World War II leaves a strong impression on Willy and his wife Irene. The war and its effects upon both the landscape and the lives of ordinary people is a recurrent subject in Swift's writing. Conflict of one sort or another is visible even in the papers that Willy sells in his shop -- "PEACE BID FAILS" is one particular headline that appears at several places in the work. Statements like this have a dual significance for Willy, referring both to his attempts to find inner peace and to society's somewhat more fruitless efforts to make some sort of lasting peace with itself.
Willy has a permanent limp after badly breaking his leg while putting up the sign-board for his shop. All through his life people ask him if he was injured in the war. Willy always answered, "What war?" (p.44) This small joke of Willy's is also repeated at several points in the novel. Does this mean that there was no war for Willy? His denial of WWII is unjustified. Although he did not fight, his job in Stores Operations allowed him to view the war in cold and calculating terms. As if keeping track of the stock in his own shop Willy kept a running count of how many helmets and packs he handed out to soldiers who probably would never return home from the front. What his reply indicates is not so much a denial of the war itself but of his role in it. War should be consigned to history, it should not exist in the present tense. Willy's belief in this principle is affirmed by his long recollections of his old history class. The battles taught there were always distant and could not, so Willy assumed, ever affect his life.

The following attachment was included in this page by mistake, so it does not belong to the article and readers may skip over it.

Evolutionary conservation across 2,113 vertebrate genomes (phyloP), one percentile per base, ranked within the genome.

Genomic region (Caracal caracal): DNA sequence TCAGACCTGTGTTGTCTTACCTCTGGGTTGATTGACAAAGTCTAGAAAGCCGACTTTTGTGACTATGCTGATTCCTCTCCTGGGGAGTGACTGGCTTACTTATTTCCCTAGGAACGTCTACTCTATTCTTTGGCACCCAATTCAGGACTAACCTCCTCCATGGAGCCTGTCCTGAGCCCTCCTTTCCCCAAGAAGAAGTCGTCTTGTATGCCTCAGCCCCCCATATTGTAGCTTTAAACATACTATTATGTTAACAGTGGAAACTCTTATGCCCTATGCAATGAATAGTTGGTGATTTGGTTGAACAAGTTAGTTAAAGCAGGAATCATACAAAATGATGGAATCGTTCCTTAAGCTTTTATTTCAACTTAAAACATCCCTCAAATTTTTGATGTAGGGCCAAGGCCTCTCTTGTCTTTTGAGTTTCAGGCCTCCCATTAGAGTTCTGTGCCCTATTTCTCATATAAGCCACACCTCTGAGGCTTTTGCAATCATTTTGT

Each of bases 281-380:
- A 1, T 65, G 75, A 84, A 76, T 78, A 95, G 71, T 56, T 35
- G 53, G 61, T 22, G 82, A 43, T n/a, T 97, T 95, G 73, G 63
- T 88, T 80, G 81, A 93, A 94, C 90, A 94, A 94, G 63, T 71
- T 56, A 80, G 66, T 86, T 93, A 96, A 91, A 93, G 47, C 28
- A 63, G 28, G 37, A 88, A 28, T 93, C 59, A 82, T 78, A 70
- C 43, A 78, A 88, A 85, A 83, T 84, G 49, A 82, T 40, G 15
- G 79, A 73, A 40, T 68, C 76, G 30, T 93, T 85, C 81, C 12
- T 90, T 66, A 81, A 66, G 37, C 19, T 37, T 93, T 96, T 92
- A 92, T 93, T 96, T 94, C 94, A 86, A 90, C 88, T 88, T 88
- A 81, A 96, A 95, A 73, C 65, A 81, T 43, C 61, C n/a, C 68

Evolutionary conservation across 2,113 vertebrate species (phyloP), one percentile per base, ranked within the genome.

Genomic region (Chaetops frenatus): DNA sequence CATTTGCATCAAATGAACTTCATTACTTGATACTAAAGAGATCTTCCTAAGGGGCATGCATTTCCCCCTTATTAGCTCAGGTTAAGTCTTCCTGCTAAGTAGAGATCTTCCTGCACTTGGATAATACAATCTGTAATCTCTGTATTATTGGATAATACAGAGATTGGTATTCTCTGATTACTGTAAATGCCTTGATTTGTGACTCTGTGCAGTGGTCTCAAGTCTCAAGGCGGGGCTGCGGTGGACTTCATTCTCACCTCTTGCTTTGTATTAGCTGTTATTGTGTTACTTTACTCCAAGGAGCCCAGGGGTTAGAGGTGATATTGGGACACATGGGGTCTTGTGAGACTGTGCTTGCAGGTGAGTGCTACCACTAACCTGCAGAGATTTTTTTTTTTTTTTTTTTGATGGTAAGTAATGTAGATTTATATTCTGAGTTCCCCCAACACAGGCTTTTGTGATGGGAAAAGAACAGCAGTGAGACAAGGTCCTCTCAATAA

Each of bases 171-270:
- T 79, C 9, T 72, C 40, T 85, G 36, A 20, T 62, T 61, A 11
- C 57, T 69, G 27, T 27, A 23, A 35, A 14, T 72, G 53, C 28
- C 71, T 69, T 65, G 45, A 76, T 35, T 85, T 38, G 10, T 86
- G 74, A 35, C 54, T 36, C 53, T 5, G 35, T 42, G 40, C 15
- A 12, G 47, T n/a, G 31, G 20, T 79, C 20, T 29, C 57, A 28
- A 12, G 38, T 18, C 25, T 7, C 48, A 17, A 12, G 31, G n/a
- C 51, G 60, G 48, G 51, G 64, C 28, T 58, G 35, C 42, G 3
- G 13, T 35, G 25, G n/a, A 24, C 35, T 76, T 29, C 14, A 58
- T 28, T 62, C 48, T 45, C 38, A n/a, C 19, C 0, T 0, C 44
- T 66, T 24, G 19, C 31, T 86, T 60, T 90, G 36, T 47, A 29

Chapman's London was badly scarred in the war and many of its young men, including one of Irene's brothers, were killed in the fighting. On the V-E Day London echoed with cries of "Victory! Victory! "But no one used the other word that had hissed gently in the falling rain: Peace." (p. 85) Even though the individual battles were over, there can be no inner peace. "PEACE BID FAILS." As if to reinforce this Hancock appears at the victory bonfire and tries to dance with Irene, who never finds inner peace after being raped as a young woman. Even though her own battle with Hancock lies far in her past she can never forgive him.
War is a very effective metaphor in Graham Swift's world. It bespeaks conflict, and at the same time of the search for peace. As one critic commented, "Swift's characters seem uncomfortable unless they're unhappy." This may be true not because they crave unhappiness, but rather because their battles, like society's are never over. True peace never comes to The Sweet Shop Owner.